“This is your mother’s house!”

She calls me up a week after we make love. Her landlord is creepy and perverse. She moves into my room. I move my mattresses into a double bed and we drink each night. She tries to connect with Billy; he takes his anger out on me. I have intruded on his territory. I have to get out of this house before I get sent to prison for murder, or get incarcerated in a mental asylum.


“Alright mate.”

Jono has a van. He delivers for Amazon. He tells me about Lilly — she’d be two now — and how he needed anti-depressants after Nicola. Farm life exhausted him, but family nearly killed him. He tells me how he makes extra money fly-tipping, and how he almost got caught. How can two people from the same neighbourhood, same social background, same school, and same age live such different lives? I can keep asking. Are we really the same?


“Alright mate.” II

Aidan meets us in fluffy pink slippers and dressing gown. We chill in his illegally rented flat above a gated garage. The area looks like the set of a mafia film. Next door is the studio. Renowned for drum ’n’ bass music, today they’re doing something different, a live competition for recording time. It’s an industrial estate but it doesn’t matter. We grab a sofa and lie in the sun listening. It’s by far the best day of the year. But at the back of my mind are those same questions.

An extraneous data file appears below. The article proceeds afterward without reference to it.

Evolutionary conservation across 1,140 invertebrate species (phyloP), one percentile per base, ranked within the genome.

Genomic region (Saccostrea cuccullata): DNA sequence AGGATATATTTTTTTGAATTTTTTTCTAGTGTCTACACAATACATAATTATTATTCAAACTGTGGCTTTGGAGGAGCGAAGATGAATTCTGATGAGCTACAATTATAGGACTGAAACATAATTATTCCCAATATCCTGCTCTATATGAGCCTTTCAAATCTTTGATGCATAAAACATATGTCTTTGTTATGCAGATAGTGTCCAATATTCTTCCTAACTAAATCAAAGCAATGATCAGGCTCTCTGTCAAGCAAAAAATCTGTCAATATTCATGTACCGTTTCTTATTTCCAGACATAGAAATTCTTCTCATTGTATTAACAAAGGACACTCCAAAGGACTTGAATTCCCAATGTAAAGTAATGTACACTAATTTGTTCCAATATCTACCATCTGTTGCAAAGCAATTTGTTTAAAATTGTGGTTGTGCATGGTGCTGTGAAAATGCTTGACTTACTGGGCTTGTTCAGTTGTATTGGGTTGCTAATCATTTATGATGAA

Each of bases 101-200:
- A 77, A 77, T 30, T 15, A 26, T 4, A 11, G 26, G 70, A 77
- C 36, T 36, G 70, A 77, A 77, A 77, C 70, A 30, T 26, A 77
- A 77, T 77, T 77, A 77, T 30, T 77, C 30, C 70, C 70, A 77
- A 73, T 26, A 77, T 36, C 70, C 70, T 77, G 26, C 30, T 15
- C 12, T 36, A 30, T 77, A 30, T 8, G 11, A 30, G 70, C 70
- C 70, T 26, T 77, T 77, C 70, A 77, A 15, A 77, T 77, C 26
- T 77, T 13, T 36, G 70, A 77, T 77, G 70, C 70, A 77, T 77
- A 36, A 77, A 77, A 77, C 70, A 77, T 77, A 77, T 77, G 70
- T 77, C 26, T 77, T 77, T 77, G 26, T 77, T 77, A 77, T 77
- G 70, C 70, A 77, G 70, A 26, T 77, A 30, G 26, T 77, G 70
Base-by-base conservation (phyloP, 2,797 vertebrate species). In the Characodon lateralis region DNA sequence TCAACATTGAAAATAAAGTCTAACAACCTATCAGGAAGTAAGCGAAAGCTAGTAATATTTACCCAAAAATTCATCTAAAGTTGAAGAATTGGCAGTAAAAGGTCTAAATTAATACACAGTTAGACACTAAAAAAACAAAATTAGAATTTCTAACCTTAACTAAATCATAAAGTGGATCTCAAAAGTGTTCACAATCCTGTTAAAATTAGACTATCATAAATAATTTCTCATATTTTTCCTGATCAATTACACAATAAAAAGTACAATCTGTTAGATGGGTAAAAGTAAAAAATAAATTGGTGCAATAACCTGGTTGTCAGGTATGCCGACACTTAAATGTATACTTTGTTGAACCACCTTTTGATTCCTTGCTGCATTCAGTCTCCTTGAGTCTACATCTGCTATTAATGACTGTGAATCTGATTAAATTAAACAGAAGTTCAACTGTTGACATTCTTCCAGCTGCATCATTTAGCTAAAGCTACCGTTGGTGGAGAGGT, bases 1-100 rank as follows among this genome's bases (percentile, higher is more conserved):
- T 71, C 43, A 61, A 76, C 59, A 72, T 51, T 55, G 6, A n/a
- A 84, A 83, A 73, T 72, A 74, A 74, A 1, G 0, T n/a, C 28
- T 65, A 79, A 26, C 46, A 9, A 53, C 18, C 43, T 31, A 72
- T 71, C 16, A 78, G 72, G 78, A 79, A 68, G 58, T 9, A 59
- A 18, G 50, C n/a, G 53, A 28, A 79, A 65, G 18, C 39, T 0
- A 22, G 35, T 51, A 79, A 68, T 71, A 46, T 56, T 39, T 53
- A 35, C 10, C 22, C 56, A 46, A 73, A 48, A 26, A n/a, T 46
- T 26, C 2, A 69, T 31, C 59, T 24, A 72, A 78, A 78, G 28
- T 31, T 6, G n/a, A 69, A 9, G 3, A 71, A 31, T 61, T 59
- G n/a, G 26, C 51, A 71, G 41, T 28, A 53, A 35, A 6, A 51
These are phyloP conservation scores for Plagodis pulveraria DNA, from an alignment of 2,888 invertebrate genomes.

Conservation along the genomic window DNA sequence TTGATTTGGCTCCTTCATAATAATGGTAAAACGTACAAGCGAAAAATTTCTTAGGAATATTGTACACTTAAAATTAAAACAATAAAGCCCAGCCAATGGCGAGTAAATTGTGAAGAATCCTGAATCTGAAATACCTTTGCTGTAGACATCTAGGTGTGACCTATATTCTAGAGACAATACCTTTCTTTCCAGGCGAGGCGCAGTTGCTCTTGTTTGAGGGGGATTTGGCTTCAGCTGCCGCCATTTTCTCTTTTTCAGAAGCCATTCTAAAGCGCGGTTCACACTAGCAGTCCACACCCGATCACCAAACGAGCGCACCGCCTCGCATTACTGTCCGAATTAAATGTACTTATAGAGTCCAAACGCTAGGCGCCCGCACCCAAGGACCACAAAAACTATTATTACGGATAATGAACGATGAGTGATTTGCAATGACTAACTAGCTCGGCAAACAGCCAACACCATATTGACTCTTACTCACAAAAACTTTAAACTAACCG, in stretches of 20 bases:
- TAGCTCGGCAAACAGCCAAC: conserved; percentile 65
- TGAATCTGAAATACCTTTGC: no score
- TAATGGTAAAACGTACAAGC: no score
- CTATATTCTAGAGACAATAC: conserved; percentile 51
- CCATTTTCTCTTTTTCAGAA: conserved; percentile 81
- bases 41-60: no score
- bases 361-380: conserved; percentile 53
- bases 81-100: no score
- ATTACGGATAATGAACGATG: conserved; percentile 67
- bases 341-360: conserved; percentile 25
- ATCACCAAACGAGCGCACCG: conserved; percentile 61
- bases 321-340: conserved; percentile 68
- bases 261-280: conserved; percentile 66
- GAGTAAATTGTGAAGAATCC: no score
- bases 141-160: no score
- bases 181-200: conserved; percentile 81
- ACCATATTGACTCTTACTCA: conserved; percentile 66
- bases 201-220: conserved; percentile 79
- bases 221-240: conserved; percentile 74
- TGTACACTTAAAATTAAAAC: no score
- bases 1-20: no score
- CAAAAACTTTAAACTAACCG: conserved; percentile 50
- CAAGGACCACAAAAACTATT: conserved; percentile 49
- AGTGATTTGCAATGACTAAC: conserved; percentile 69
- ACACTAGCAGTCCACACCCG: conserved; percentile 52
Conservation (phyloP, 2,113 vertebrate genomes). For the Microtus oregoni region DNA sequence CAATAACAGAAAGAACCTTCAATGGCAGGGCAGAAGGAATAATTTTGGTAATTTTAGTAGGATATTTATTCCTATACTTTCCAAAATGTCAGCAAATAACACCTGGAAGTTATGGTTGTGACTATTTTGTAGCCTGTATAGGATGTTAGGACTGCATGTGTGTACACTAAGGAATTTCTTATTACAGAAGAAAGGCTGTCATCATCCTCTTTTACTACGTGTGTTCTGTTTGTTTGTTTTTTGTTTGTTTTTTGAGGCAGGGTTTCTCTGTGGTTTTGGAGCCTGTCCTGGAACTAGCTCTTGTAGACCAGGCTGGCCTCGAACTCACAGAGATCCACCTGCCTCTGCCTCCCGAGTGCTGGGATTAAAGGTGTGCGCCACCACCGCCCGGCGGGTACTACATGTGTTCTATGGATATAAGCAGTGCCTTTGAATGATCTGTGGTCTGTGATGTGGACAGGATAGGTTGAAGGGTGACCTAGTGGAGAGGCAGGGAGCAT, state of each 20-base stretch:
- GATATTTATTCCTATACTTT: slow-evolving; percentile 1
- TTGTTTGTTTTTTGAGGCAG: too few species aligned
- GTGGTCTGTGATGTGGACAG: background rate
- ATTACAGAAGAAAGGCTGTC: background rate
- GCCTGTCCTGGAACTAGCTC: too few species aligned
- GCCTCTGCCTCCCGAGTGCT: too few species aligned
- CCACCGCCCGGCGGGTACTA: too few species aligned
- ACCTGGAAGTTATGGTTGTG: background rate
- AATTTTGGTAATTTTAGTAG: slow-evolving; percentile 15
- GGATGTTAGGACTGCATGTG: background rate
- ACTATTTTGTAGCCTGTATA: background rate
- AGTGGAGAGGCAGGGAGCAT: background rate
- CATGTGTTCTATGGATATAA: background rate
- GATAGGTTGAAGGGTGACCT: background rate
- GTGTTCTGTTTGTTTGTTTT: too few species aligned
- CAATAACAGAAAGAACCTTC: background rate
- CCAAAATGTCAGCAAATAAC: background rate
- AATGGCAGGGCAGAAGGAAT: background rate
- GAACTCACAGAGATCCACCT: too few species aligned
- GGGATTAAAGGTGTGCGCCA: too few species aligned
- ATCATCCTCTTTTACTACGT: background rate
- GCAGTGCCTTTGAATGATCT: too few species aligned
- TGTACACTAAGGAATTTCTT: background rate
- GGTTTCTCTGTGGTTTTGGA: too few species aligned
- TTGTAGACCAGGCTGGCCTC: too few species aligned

“How many cranes can you see?”

The twenty-fourth floor had the most spectacular view of London. Facing west, you could see the whole of Canary Wharf, the Shard, that ‘Walkie Talkie’ building, the London Eye, Heron Tower, and the Gherkin. The best thing was when the sun set over them all. When I first arrived I was scared of Tower Hamlets, influenced by all the stereotypes fed to me all my life about inner-city parts of East London. Convinced I’d get mugged, stabbed, killed, or all three.


“Please mind the doors.”